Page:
Vail stuns mainstream journalists

EAGLE, Colo. – The Kobe Bryant case unleashed what The Vail Trail (July 11) described as a “ravenous media beast.” A press conference in Eagle soon after Bryant’s arrest for investigation of sexual assault produced 29 print journalists, 9 television cameras and eight photojournalists. The DA’s press conference 10 days later produced 100.

And others were presumably out probing other nooks and crannies of what several described as a “sleepy” town. “Quiet doesn’t begin to describe Eagle,” reported one San Francisco journalist, who was astonished to learn that some residents never bothered to lock their doors.

More astonishing to one columnist from a Denver newspaper was that the Vail Daily had known Bryant was being investigated but did not report it – indeed, didn’t even report the arrest until two days after it happened. This was, said Mike Littwin of the Rocky Mountain News, sure evidence that Vail and the Eagle Valley coddled celebrities. The Vail Trail, a weekly, rifled a similar charge of softness against it daily rival.

Bryant incident may boost hotel

EDWARDS, Colo. – The Lodge & Spa at Cordillera has been mentioned in more than 300 newspapers in only nine days in July, usually as “posh,” “swanky” and “exclusive.” The reason? That’s where, depending upon your point of view, Kobe Bryant committed adultery or adultery/rape.

So, what does that do for the 56-room hotel where standard rooms rent for $325 a night? Marketing experts consulted by The Denver Post (July 16) mostly agreed that any news short of murder is good news. “It would cost hundreds of thousands of dollars, even millions of dollars, to achieve that kind of notoriety, said one Denver-based marketing consultant. A Beverly Hills-based branding expert for spas agreed. “In the big picture, this little problem is worth its weight in gold,” she said.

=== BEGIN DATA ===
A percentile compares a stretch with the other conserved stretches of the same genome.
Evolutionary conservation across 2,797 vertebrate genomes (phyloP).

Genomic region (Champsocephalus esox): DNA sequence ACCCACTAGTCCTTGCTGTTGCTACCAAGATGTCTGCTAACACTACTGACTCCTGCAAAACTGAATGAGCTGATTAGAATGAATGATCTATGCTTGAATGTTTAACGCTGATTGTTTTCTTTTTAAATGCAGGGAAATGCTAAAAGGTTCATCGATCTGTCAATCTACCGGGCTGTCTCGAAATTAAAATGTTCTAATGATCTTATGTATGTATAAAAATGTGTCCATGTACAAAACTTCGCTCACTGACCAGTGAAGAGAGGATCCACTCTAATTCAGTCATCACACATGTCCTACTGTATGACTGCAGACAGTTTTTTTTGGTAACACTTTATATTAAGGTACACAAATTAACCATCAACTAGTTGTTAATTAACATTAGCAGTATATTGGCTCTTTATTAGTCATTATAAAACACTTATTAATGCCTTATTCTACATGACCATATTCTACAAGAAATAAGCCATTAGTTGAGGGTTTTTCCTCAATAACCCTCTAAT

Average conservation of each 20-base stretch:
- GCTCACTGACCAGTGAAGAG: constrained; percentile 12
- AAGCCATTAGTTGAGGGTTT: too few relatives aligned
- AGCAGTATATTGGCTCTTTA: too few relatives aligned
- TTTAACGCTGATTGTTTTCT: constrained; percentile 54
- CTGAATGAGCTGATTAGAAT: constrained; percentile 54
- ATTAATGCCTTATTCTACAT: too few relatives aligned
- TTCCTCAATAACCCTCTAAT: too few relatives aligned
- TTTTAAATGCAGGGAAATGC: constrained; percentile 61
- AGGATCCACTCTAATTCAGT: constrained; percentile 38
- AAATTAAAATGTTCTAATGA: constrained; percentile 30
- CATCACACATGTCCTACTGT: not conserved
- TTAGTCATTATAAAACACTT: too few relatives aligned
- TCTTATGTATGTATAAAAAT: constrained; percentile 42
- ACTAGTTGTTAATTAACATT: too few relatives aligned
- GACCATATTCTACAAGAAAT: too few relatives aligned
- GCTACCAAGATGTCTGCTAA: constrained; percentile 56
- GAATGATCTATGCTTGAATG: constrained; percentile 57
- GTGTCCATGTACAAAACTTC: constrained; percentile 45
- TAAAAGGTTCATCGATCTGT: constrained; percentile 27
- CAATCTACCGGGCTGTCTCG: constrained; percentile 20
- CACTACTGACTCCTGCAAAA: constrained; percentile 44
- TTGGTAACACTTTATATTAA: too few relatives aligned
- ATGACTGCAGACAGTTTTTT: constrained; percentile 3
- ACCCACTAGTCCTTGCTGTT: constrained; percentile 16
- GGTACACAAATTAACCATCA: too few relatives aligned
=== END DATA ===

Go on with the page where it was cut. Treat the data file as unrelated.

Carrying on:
However, a New York consultant who specializes in independent boutique hotels, said the case “will be a blip on the radar screen. Hotel reputations are built on other factors.”

5,000 expected at Utah reunion

PARK CITY, Utah – Ever get dragged to a family reunion where you didn’t recognize 90 percent of the people? Just imagine if you were among the 5,000 people expected for a reunion of descendents of Amasa Lyman on Aug. 2 in Fillmore, Utah.

A member of the Church of Latter Day Saints, Lyman settled in Utah in the 19th century. His eight wives, 37 grandchildren and 234 great-grandchildren may now have produced 25,000 descendents, reports The Park Record (July 9). If you wonder whether you’re part of the family tree, all the details are available at

Leadville joins Krispy Kreme craze

LEADVILLE, Colo. – The Krispy Kreme craze continues. In the 2-mile-high city of Leadville, a businessman has offered to import the doughnuts with a dawn run from Denver, 100 miles distant. Customers must pre-order their doughnuts, $8 a dozen, reports the Leadville Chronicle (July 10).

Something even more bizarre occurs at Jackson Hole, where a fresh batch of Krispy Kremes is trucked daily from Salt Lake City, several hours distant.

Could this be like Coors Beer? When the beer was sold only in the West, collegiates and others on skiing trips to the Rockies always hauled a few cases of the brew for resale back home. The beer gained a reputation as the nation’s premier brew. But when Coors expanded its distribution, the brew seemed to lose its special appeal.